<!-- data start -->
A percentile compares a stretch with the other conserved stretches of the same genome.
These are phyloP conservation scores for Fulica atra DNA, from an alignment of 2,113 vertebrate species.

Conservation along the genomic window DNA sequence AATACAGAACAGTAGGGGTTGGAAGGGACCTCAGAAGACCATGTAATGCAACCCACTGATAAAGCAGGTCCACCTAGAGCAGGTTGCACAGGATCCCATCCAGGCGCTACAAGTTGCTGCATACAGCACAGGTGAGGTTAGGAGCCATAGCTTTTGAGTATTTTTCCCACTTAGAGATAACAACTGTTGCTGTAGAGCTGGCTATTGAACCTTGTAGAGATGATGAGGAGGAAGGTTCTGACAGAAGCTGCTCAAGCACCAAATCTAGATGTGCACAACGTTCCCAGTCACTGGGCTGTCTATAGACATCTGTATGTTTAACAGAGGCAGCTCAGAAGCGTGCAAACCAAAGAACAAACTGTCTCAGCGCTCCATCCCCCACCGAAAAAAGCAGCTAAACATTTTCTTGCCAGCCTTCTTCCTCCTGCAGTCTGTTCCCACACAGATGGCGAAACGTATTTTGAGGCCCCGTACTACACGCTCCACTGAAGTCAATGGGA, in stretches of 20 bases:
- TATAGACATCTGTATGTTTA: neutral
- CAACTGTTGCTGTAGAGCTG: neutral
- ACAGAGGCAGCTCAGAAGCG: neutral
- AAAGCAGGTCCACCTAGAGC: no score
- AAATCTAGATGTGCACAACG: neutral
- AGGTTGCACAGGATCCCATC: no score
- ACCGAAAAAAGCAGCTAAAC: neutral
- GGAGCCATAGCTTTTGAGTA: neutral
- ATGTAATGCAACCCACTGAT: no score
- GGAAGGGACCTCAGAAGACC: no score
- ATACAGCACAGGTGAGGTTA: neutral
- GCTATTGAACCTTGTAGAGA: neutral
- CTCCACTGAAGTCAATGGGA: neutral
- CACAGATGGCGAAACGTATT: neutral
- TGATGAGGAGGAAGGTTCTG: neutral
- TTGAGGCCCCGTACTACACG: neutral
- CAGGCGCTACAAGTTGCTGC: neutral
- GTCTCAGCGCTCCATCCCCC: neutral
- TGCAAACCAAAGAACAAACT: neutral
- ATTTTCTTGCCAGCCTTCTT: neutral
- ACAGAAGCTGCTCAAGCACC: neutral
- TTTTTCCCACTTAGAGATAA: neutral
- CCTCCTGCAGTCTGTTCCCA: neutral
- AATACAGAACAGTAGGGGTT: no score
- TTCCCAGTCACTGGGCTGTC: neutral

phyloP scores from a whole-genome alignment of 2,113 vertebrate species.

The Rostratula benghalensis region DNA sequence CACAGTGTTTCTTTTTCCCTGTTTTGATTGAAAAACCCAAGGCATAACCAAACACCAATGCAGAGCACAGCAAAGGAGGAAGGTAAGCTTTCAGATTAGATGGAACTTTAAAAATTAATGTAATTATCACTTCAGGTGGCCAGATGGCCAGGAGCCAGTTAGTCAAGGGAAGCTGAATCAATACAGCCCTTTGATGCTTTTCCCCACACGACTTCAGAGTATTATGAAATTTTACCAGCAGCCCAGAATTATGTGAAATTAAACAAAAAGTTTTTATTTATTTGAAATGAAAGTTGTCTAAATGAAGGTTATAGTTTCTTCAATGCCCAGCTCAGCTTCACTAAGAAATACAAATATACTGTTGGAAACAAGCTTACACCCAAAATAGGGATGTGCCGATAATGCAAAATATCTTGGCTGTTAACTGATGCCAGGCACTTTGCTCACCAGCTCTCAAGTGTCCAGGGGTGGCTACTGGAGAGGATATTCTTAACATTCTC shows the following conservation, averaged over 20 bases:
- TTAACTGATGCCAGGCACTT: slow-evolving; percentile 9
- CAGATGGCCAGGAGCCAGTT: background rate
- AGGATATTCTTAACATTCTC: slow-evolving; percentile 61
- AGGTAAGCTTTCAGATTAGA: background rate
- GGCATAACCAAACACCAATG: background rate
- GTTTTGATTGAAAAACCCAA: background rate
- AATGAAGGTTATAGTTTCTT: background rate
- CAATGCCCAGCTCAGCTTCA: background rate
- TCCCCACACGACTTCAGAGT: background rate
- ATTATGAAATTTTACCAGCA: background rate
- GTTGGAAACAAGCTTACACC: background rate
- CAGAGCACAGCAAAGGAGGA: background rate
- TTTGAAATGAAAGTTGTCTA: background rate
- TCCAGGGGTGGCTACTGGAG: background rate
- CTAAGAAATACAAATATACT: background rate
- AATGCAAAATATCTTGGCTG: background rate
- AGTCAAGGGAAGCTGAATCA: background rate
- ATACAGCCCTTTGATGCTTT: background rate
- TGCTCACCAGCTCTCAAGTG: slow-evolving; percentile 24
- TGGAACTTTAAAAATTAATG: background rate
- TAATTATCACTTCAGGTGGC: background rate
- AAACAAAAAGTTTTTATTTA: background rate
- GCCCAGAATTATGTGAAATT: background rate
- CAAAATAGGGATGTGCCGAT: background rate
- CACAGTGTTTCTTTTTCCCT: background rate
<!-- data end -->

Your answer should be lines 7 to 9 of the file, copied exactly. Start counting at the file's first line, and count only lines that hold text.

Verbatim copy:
- AAAGCAGGTCCACCTAGAGC: no score
- AAATCTAGATGTGCACAACG: neutral
- AGGTTGCACAGGATCCCATC: no score